Oh I have forgotten to mention the new chap onboard, Tommy, he spends hours on the helm....a thankless task. Tommy is our new autohelmed trim tab that cannot be faulted. The selfsteerer is a trim tab attached to the back of the rudder with a linkage direct to an electric autopilot on top of the tiller....really does work a treat! Tommy can take light winds, heavy winds, motoring and sailing and draws a short ration! He actually hogged the helm and the other crew only had 40 minutes steering in all the passages.


A few photos of the voyage so far for your perusal:

Greg in his new inflatable lifejacket

Griffith Island Lighthouse

Is this White Flag?....found near Refuge cove

Refuge Cove, a truly  magnificent spot

The boys with "Little Fart" at Refuge Cove

One of the joys of cruising is meeting up with like-minded yachty folk. Here we are at Raymond Island, Gippsland Lakes where we have been spoiled by the hospitality of cruising friends Peter, Coralie, Jim & Linda. They have showered, fed, entertained and transported us around this beautiful spot....heartfelt thanks.
Where to now...we have the next few days to appreciate the lakes while we wait for the weather window, gentlemen don't sail to windward do they.... Breakfree can, but does not choose to unless incredibly important.
Keep you posted XX

Monday, 3 September 2012

This is the BIG but ROUGH plan....

Time is truly flying. We have just arrived back from a busy three day Australian Volunteers International (AVI) pre-departure briefing in Melbourne. It was great to meet the other North Pacific volunteers and find we all have similar hopes and a few concerns.  Thanks to AVI changing the assignment start date I am now able to sail all the way with Ants. This will be my biggest/longest sailing voyage ever. Ants, in thirty five years sailing, has never done a leg as long as 1500 nautical miles (2700 km) either.  By the end of the conference we officially knew we had the assignment....phew.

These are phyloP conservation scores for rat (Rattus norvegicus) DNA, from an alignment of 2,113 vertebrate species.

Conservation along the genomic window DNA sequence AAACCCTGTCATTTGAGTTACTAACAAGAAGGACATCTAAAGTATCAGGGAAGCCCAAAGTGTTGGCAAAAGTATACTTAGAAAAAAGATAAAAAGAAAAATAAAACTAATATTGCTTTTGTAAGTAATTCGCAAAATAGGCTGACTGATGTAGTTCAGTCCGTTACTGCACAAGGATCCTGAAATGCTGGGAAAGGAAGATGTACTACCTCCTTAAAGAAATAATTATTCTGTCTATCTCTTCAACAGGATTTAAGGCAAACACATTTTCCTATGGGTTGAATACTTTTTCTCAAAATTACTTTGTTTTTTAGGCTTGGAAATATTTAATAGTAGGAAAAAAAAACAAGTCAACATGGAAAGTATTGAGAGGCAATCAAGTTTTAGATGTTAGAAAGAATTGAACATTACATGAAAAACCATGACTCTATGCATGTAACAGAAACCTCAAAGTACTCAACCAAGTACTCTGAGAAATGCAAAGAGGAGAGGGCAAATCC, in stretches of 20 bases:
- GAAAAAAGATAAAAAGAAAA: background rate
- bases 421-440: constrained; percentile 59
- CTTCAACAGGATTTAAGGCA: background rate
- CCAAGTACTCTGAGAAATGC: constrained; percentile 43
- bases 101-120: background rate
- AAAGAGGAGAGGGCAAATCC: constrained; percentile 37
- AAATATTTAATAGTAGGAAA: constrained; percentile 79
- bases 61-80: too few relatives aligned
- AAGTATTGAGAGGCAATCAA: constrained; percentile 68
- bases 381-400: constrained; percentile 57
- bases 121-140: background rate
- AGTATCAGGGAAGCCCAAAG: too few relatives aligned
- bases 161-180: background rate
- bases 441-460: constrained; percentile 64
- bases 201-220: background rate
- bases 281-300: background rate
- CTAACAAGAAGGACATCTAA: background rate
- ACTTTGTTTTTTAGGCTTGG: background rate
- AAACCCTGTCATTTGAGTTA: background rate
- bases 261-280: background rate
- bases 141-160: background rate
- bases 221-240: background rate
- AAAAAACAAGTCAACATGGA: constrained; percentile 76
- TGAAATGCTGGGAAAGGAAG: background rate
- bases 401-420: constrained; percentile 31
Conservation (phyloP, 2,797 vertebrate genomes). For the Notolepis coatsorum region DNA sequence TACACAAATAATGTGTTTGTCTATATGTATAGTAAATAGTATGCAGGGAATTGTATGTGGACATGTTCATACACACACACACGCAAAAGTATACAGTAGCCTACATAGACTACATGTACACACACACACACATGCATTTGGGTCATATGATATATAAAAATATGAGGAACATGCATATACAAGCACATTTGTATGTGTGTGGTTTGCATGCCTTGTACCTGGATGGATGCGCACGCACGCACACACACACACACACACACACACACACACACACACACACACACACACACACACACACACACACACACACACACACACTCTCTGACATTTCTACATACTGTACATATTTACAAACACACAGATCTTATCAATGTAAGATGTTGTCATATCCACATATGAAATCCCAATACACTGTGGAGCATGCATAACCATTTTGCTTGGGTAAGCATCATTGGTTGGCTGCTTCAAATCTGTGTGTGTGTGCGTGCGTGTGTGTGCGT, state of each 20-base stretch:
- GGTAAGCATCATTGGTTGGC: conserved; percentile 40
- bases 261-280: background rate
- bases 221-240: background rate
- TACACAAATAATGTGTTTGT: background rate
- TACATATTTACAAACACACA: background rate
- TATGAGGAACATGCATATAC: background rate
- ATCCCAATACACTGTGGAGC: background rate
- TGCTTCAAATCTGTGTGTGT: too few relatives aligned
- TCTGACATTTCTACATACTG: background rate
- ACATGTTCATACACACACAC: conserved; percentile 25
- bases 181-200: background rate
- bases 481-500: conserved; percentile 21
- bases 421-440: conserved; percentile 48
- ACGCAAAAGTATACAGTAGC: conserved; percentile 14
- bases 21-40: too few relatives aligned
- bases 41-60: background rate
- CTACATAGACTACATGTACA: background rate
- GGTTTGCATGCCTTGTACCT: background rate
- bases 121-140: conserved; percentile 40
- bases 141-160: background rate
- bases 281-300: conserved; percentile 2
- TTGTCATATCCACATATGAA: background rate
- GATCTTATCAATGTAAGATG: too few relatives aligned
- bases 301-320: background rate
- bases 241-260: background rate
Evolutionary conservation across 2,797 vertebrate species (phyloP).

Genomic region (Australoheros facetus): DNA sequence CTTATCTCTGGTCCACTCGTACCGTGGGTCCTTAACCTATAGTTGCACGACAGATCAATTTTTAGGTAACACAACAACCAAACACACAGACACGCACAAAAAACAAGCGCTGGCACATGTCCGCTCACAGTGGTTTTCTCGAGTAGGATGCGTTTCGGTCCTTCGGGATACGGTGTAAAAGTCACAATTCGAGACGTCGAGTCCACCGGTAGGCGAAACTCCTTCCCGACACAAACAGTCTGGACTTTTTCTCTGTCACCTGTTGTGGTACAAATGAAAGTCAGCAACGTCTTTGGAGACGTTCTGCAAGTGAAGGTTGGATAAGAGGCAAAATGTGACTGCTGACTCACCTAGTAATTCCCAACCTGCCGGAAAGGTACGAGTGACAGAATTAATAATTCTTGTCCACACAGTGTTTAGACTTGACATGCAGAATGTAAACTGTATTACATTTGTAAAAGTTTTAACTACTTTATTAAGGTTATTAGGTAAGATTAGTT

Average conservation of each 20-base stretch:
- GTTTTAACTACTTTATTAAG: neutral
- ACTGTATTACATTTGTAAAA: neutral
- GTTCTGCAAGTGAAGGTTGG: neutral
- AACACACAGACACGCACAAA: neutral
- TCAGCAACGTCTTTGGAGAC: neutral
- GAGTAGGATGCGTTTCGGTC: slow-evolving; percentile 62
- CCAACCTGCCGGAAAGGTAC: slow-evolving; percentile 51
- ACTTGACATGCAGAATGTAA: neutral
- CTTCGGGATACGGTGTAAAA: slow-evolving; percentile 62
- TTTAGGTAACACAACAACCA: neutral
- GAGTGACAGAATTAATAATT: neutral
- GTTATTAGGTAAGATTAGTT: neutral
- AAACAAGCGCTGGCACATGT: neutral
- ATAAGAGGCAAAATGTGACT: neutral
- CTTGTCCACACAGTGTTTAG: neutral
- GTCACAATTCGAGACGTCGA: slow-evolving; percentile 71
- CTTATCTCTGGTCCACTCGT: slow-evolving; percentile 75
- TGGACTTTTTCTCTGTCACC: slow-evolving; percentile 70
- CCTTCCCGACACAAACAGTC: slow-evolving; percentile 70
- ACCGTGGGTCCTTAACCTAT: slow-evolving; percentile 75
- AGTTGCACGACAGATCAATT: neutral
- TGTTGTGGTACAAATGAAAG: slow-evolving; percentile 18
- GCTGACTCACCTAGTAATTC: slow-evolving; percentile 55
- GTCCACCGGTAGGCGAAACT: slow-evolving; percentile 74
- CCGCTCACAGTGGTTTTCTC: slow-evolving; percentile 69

Melbourne was really enjoyable, nice motel, Lygon Streets amazin' selection of Italian restaurants and good weather! When we walked along Lygon Street we were offered from a free glass of wine to a bottle of wine, bruschetta and coffee if we would dine in that particular establishment. We opted for a bottle of wine with a spectacular seafood special, yum. It was fun each morning to walk along the Fitzroy/ Carlton streets and admire the incredible Street Art and the mix of old and new buildings. We had a lovely evening catching up with friends Julie and Royce where we got a great recipe for an alternative choc dessert made with creamed avocado and coco. It may help Ants to survive the two years choc free in the Marshalls.

Lots of farewell dinners with family and friends makes leaving for the Marshall Islands seem more real. Ants's daughter, Kimberley, has been over visiting this week. Also Adelaide friends Kerry and Jenni were over for the weekend and helped scrub and partially anti-foul Breakfrees' bottom....gosh the water was a tad chilly!! (Oz translation: Bloody freezing). Its true that tide and time waits for no man.

Avocados for lunch?
Sailing in the Whitsundays October 2011

So our plan is ROUGHLY to leave Kangaroo Island for Sydney. About 1000 nautical miles
September 10th: KI; possible stops: Robe; Portland; Port Fairy; Lakes Entrance; Eden; Sydney
Crew: Ants; Jane; Greg Roberts

Arriving Sydney September 26th (Greg goes home to Trudy & the twins)
Leaving around 29th:
Sydney; Lord Howe/Elizabeth Reef; New Caledonia possible 8 day leg, about 1100nm
Crew: Ants; Jane; Kerry Hall; Brian McArthur

Arriving New Caledonia/ Noumea October 10th/17th 
onto Vanuatu (about 300nm) where Kerry will abandon ship
Leaving around October 17th for  Majuro, Marshall Islands, the longest leg, about 1500nm non stop!!
Crew: Ants; Jane; Brian Mc.
We will crack open a bottle of bubbly as we cross the equator....or spend weeks stuck in the doldrums!

Proposed arrival date 28th October.......As is apparent this is all very approximate and weather dependent. Also, as is obvious to the mathematically minded, the days don't quite add up....that's sailing for you.

When we leave  home next Monday we will still have both mobile phones and internet so communication through text and email is probably the best. Also excuse the occasional grammatical/spelling errors cuz this is a very casual blog. Chat soon. Jane & Ants XX

P.S. Ants helped to edit this post